Mr. Speaker, I know how much fun it is to be in opposition, but this is an important issue. Mischaracterizing him does not help.

Atlantic AccordOral Questions

2:30 p.m.

Some hon. members

Oh, oh!

Atlantic AccordOral Questions

2:30 p.m.

Liberal

The Speaker Liberal Peter Milliken

Order. I cannot hear a word the parliamentary secretary is saying. There is far too much noise. We are going to have to have a little order so members can hear the answer that the parliamentary secretary is giving because the hon. member who asked the question has a supplementary. How is he going to ask a supplementary if he cannot hear the answer.

The hon. the parliamentary secretary.

Atlantic AccordOral Questions

2:30 p.m.

Conservative

Diane Ablonczy Conservative Calgary Nose Hill, AB

Mr. Speaker, mischaracterizing this issue does not help.

The fact of the matter is there is some disagreement and we know that. The Prime Minister is trying his best to make sure that there is a meeting of minds because we want to have everyone happy with what is going on. This may not be possible. There are options. We have talked about options. What we really want is to make sure that people come together for the good of all Canadians.

Atlantic AccordOral Questions

2:30 p.m.

Liberal

Scott Simms Liberal Bonavista—Gander—Grand Falls—Windsor, NL

There you have it, Mr. Speaker, a slight disagreement, certainly the understatement of the year by far.

The minister for Newfoundland and Labrador is now on record as saying his government did break its word on the Atlantic accord. Here is what he said:

People at home are saying that the Prime Minister broke a promise. It was not the Prime Minister; it was the party and then the government. I am not denying that.

That statement was made by the Minister of Fisheries.

If the Prime Minister takes the province to court, will the Minister of Fisheries come forward and be the chief defence witness for the province of Newfoundland and Labrador?

Atlantic AccordOral Questions

2:30 p.m.

St. John's South—Mount Pearl Newfoundland & Labrador

Conservative

Loyola Hearn ConservativeMinister of Fisheries and Oceans

Mr. Speaker, unlike the hon. member and his colleagues who sit on the backbenches and snipe whenever they have a chance, we are the ones who do stand up for the province.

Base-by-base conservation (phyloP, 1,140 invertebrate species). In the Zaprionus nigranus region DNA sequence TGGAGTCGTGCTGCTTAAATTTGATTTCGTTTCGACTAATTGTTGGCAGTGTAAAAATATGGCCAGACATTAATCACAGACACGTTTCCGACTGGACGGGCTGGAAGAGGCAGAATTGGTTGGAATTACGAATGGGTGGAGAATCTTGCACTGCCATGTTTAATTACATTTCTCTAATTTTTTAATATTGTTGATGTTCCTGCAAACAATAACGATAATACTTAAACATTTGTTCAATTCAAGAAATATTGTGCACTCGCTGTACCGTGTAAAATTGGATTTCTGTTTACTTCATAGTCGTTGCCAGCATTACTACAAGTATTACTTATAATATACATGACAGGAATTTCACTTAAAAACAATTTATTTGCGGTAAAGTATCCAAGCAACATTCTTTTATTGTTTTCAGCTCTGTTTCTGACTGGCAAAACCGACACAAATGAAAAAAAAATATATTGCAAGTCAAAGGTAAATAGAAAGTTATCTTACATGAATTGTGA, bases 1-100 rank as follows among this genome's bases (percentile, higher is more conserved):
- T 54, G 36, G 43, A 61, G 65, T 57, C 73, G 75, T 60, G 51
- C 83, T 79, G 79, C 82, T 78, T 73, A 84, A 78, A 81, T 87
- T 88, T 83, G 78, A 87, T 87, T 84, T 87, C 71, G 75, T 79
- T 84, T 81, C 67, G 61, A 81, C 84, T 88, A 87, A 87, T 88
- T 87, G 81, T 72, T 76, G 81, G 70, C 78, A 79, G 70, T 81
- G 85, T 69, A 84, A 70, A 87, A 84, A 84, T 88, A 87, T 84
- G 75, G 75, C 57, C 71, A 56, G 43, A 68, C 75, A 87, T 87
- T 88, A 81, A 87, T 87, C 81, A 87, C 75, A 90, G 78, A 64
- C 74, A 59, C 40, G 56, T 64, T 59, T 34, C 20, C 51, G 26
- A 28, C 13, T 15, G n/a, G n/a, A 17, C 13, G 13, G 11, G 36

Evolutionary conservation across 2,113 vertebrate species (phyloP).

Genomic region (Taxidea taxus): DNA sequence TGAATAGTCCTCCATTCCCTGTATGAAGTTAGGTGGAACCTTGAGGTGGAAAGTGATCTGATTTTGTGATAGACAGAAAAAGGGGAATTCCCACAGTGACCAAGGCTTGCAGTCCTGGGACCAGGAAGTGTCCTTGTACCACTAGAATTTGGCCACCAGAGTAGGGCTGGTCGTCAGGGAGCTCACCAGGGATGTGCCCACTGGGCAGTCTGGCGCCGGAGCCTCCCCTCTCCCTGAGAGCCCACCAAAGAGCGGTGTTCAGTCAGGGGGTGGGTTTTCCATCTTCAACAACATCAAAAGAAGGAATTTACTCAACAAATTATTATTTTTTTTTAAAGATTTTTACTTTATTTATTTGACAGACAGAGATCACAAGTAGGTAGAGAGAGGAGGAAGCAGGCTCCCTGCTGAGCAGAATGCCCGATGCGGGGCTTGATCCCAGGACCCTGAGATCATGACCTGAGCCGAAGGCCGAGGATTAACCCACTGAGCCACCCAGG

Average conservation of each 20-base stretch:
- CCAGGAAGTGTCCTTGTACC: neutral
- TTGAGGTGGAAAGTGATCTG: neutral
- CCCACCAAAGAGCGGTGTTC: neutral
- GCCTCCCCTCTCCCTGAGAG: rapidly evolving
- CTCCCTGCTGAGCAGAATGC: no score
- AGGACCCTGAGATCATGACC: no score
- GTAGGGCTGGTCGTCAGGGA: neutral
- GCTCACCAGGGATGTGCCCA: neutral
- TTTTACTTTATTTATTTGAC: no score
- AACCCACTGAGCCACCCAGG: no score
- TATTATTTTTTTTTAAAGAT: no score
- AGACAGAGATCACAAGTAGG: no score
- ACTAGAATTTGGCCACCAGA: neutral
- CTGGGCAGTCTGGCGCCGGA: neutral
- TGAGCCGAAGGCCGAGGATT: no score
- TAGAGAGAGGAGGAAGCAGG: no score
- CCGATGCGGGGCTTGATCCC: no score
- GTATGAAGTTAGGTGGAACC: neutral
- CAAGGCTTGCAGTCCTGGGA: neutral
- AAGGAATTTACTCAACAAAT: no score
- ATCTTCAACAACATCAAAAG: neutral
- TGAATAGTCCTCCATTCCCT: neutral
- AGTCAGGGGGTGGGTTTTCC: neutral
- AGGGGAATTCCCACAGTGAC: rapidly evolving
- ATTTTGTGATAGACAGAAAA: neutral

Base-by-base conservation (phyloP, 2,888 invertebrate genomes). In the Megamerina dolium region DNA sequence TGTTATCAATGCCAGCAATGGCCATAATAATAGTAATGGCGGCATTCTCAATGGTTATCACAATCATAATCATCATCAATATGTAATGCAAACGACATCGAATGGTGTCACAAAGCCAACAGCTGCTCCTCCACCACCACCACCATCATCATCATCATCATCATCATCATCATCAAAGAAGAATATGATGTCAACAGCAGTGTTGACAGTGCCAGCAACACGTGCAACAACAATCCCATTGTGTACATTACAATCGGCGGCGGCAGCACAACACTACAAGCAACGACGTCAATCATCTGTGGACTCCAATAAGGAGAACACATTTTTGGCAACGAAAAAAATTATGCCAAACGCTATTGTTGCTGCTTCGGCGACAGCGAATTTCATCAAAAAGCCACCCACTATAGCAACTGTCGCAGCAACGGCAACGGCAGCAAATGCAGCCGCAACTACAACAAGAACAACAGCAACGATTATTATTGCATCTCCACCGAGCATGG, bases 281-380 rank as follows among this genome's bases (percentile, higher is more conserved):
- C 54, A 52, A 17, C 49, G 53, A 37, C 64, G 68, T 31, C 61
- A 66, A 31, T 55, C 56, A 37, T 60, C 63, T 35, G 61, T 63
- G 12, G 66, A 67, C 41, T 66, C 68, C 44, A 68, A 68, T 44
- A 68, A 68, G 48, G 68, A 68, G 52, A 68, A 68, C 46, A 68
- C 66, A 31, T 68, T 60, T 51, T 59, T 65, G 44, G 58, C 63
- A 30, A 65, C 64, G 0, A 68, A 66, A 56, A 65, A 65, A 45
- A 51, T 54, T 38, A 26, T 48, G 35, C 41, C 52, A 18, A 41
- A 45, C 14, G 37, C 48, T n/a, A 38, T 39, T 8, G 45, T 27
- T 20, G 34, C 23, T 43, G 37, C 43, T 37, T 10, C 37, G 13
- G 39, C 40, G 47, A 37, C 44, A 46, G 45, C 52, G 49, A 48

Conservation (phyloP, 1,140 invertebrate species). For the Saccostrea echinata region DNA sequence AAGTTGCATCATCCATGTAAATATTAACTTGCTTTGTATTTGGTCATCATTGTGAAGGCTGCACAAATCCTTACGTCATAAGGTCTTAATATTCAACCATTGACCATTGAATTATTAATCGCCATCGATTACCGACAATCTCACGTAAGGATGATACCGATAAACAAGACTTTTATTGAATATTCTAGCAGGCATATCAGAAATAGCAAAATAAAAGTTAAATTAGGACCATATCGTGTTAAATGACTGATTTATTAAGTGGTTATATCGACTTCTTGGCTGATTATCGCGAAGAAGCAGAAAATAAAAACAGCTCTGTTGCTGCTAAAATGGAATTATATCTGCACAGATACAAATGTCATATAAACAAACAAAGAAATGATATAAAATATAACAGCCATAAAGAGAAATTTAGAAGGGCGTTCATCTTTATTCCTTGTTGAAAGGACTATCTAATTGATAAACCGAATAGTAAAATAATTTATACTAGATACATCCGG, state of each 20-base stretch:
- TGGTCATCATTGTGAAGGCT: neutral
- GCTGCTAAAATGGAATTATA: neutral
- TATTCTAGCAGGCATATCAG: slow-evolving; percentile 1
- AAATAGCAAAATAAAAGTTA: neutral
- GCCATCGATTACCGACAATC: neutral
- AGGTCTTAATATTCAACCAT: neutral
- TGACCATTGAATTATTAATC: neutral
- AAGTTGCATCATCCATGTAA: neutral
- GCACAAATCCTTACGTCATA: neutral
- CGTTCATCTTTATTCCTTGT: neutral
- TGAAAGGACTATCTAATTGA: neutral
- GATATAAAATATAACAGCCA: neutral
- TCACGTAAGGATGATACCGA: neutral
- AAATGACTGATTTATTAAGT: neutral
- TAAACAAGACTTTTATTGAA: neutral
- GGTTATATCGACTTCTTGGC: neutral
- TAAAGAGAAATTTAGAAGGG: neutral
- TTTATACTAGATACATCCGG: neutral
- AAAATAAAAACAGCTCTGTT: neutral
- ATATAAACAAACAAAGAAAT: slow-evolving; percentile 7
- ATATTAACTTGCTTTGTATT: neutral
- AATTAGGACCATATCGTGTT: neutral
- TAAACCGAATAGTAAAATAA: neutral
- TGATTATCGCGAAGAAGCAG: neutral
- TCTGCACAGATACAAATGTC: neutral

We have never denied that in our blue book as government we said to the provinces that we will take non-renewable resources out of the equalization formula if they wanted it. It was the provinces that said to us, “We do not want it. Give us a formula that is predictable, that is fair”. We gave it to them. It is called the O'Brien formula.

Atlantic AccordOral Questions

2:30 p.m.

Liberal

Michael Savage Liberal Dartmouth—Cole Harbour, NS

Mr. Speaker, the premier of Nova Scotia now agrees with every Nova Scotian, except perhaps two, that the Conservative government cannot be trusted.

The Atlantic accord has been cast aside and no one is standing up for Nova Scotia at the cabinet table. The finance minister mocks Atlantic Canadians when he denies breaking the promise, when he denies side deals and when he speaks of better choices.

Nova Scotians want what they had. They want what they had signed in 2005 and what was killed in 2007.

Will the minister stop insulting Nova Scotians with false choices and give us the only choice we want? Give us back the Atlantic accord.

Atlantic AccordOral Questions

2:30 p.m.

Calgary Nose Hill Alberta

Conservative

Diane Ablonczy ConservativeParliamentary Secretary to the Minister of Finance

Mr. Speaker, of course the member knows that no such thing happened. In fact, budget 2007 keeps in place the equalization formula that was in place at the time that the 2005 accords were signed. There is no cap in that system.